bureaucracybusters

THE WHITE POOR: LOVING THOSE WHO DESPISE THEM: PART ONE (OF TWO)

In Bureaucracy, Business, History, Politics, Social commentary on September 24, 2020 at 12:35 am

On July 22, 2011, ABC News carried the following story:

The Pew Foundation, analyzing voter identification, found “the electorate’s partisan affiliations have shifted significantly” since Barack Obama won office in 2008.

The GOP had gained strength among white voters, most specifically “the young and poor.”

Whitehead Institute - News - 2011 - Whitehead Member Mary Gehring named a Pew Scholar

A seven-point Democratic advantage among whites under age 30 three years ago had turned into an 11-point GOP advantage. And a 15-point Democratic advantage among whites earning less than $30,000 annually had swung to a slim four-point Republican edge by 2011.

In addition:

  • The GOP gains had occurred only among white voters.
  • Republicans had made sizable gains among white voters since 2008. Fifty-two percent of white voters called themselves Republicans or leaned to the GOP, compared with 39% who affiliated with the Democratic Party or leaned Democratic.
  • Democrats had lost their edge among lower income white voters.
  • In 2008, Democrats had a 15 point lead among white voters with family incomes less than $30,000.  By 2011, Republicans had a four-point edge among this group.
  • The GOP’s lead among middle income white voters had grown since 2008, and Republicans held a substantial advantage with higher income white voters.
  • Republicans have made gains among whites with a high school education or less. The GOP’s advantage over Democrats had grown from one point in 2008 to 17 points in 2011 among less educated whites.
  • Republicans had made smaller gains among white voters who had college degrees.

Five years later, in 2016, these masses of disaffected white men would overwhelmingly vote for Donald Trump, a real estate mogul-turned-celebrity-TV-host of “The Apprentice.”

Trump had been born into a life of luxury. He began his real estate career at his father’s real estate and construction company. He rose to wealth and fame after his father, Fred, gave him control of the business in 1971.

Similarly, soon after acquiring the family business, Trump set out to build his own empire—hotels, golf courses, casinos and skyscrapers across North and South America, Europe and Asia. Of the 515 entities he owns, 268 of them—52%—bear his last name. He often refers to his properties as “the swankiest,” “the most beautiful.” 

During the Vietnam war, his father reportedly paid a doctor to claim that Trump suffered from “bone spurs” in his foot—thus enabling him to escape the draft.

Donald Trump

In short, Trump has literally nothing in common with the masses of poor whites who worship him. 

Howard Stern, the notorious radio host, has known Trump many years. Commenting on the appeal Trump has for his followers, Stern says: “The oddity of all this is the people Trump despises most, love him the most.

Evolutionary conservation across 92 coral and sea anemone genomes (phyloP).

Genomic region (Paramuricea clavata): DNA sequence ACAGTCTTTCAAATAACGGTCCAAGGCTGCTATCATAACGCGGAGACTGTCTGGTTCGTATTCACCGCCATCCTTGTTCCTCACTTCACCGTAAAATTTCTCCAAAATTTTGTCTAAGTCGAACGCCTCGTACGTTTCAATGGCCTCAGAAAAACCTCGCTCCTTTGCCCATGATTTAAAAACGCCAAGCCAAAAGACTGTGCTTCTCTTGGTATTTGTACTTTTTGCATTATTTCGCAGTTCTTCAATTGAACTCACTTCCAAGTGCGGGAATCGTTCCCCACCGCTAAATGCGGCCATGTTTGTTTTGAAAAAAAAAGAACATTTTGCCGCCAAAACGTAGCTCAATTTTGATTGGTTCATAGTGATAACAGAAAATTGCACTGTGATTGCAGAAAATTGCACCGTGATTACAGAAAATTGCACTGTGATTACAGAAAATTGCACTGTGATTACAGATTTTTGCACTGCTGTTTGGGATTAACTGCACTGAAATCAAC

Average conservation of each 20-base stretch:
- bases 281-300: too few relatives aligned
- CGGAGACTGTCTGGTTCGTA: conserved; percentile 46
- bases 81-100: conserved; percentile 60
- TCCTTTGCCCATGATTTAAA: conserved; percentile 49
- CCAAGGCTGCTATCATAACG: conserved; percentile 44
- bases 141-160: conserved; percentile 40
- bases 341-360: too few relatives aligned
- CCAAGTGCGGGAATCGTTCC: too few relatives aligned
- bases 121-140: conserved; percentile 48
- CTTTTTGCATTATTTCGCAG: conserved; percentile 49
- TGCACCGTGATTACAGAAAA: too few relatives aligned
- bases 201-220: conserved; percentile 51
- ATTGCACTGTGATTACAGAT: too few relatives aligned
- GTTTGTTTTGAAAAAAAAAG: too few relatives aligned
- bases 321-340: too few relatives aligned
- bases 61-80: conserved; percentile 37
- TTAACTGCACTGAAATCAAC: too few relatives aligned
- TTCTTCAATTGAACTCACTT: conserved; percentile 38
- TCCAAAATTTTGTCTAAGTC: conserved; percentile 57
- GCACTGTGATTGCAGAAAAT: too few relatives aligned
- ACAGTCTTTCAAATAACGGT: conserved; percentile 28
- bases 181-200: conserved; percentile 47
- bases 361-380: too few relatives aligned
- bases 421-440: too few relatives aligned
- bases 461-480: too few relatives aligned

“The people who are voting for Trump for the most part …he wouldn’t even let them in his fucking hotel. He’d be disgusted by them. Go to Mar-a-Lago. See if there’s any people who look like you. I’m talking to you in the audience.”

Yet, while the poor worship Trump and Republicans generally, there is a disconnect between them: Since 1980, Republicans have pursued a policy of gutting programs aimed at helping the poor—while repeatedly creating tax-breaks for the wealthiest 1% of the population.

For Republicans, the patron saint of this “love-the-rich-screw-the-poor” ideology remains Ronald Reagan–two-time governor of California and twice-elected President of the United States (1981-1989)

Ronald Reagan, who taught Americans to worship the wealthy

Among those charting Reagan’s legacy as President was former CBS Correspondent David Shoenbrum.

In his bestselling autobiography, America Inside Out: At Home and Abroad from Roosevelt to Reagan, he noted:

  • On January 28, 1981, keeping a pledge to his financial backers in the oil industry, Reagan abolished Federal controls on the price of oil.
  • Within a week, Exxon, Texaco and Shell raised gasoline prices and prices of home heating oil.
  • Reagan saw it as his duty to put a floor under prices, not a ceiling above them.
  • Reagan believed that when government helped business it wasn’t interfering. Loaning money to bail out a financially incompetent Chrysler was “supporting the free enterprise system.”
  • But putting a high-profits tax on price-gouging corporations or filing anti-trust suits against them was “Communistic” and therefore intolerable.
  • Tax-breaks for wealthy businesses meant helping America become stronger.
  • But welfare for the poor or the victims of a predatory marketplace economy weakened America by sapping its morale.

“In short, welfare for the rich is good for America. But welfare for the poor is bad for America, even for the poor themselves, for it encourages them to be shiftless and lazy.

“Somehow, loans to the inefficient management of American corporations would not similarly encourage them in their inefficient methods,” wrote Shoenbrun.

Republicans have sought to dismantle Social Security ever since that program began in 1935. And Republicans have furiously opposed other programs aiding the poor and middle-class—such as Medicare, food stamps and WIC (Women, Infants, Children).

In short, this is not a political party with a history of rushing to the defense of those most in need.

So the question remains: Why are so many poor Americans flocking to its banner?

The answer lies in the history of the American South—and slavery.

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